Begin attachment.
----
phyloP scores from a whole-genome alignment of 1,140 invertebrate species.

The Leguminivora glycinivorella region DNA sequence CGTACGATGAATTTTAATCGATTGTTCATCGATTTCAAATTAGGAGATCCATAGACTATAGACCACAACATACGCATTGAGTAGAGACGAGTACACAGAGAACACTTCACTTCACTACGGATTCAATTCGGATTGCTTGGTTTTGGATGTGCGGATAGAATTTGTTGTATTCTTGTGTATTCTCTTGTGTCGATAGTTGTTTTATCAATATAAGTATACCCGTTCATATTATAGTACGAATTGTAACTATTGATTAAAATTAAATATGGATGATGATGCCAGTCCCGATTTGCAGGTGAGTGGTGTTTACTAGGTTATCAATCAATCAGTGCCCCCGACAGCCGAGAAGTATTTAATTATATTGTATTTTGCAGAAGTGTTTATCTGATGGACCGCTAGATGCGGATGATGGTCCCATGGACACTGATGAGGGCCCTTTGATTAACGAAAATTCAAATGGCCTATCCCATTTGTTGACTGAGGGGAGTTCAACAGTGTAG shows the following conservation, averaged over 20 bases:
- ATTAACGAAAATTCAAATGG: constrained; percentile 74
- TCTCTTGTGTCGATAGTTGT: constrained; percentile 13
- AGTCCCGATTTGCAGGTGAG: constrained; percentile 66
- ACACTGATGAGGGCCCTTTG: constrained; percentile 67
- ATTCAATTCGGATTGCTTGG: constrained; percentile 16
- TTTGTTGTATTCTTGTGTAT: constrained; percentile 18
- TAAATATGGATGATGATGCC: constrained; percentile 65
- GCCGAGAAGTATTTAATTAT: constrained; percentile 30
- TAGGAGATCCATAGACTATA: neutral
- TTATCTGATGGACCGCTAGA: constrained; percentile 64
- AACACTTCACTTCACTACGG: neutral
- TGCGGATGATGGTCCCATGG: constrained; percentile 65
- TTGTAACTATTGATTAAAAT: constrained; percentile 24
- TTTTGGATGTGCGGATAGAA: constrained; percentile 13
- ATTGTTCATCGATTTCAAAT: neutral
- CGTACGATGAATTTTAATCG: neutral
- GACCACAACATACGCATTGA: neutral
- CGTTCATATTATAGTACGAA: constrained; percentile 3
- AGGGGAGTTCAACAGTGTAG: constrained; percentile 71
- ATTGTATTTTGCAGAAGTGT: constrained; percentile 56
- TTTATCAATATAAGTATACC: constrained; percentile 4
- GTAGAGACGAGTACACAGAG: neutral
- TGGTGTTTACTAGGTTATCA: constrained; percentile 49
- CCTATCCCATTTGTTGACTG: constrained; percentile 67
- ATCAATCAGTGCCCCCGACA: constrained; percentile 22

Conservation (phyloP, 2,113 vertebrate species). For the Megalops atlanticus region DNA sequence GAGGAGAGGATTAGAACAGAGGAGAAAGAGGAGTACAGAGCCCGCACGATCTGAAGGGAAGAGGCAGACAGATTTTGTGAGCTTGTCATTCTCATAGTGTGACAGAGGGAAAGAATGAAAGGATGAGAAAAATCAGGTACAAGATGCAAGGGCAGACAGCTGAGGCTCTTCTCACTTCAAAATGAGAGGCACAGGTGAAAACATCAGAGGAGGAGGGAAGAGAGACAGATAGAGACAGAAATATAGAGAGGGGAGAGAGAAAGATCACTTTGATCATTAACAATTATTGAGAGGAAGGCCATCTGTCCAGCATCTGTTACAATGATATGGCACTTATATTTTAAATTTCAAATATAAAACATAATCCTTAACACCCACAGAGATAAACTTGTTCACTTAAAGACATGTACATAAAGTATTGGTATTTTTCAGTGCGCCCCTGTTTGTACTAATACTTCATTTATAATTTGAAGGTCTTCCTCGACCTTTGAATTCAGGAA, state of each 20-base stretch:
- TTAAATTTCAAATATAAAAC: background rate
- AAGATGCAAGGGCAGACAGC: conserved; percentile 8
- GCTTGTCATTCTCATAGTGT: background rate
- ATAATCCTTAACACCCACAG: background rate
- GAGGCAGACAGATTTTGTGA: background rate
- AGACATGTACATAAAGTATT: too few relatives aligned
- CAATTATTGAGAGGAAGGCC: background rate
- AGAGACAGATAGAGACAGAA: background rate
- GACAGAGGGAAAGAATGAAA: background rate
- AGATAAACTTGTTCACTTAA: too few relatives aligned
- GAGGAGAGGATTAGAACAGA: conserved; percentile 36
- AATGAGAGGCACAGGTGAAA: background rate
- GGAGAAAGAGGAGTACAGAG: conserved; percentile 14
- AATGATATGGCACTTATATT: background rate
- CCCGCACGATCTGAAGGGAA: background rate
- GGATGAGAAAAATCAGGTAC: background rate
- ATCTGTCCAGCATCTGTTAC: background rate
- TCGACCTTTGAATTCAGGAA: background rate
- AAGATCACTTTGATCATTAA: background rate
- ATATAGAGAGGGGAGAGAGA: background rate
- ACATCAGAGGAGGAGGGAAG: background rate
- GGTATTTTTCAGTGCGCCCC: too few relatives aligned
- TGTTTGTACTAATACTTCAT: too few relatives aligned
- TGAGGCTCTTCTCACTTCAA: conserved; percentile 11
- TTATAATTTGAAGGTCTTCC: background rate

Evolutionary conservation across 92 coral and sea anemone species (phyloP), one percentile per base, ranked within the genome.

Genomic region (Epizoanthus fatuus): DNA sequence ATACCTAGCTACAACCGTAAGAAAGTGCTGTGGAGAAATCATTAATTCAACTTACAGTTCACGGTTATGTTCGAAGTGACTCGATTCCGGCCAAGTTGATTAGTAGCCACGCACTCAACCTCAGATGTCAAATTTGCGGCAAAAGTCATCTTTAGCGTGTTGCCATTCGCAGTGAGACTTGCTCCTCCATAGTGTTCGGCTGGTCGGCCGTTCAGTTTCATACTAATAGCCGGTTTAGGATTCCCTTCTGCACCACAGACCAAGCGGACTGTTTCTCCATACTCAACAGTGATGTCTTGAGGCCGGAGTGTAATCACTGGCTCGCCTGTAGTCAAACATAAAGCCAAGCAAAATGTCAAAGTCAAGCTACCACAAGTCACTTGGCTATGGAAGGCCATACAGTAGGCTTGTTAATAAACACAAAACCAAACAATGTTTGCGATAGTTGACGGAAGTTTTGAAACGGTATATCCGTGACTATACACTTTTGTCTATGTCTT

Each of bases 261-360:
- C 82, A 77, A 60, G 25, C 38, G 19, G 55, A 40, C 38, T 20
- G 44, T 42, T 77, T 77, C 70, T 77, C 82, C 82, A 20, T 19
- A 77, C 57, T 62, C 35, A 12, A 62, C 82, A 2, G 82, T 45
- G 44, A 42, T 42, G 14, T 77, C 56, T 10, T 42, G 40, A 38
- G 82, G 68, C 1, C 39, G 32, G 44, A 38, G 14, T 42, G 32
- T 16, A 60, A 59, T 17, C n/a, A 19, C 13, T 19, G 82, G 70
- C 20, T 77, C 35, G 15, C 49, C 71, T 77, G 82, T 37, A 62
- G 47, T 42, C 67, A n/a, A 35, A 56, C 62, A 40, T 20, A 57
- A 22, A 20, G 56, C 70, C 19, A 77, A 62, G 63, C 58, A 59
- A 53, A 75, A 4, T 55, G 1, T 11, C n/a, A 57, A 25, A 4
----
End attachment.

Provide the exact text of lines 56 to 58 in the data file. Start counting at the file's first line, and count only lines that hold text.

Each of bases 261-360:
- C 82, A 77, A 60, G 25, C 38, G 19, G 55, A 40, C 38, T 20
- G 44, T 42, T 77, T 77, C 70, T 77, C 82, C 82, A 20, T 19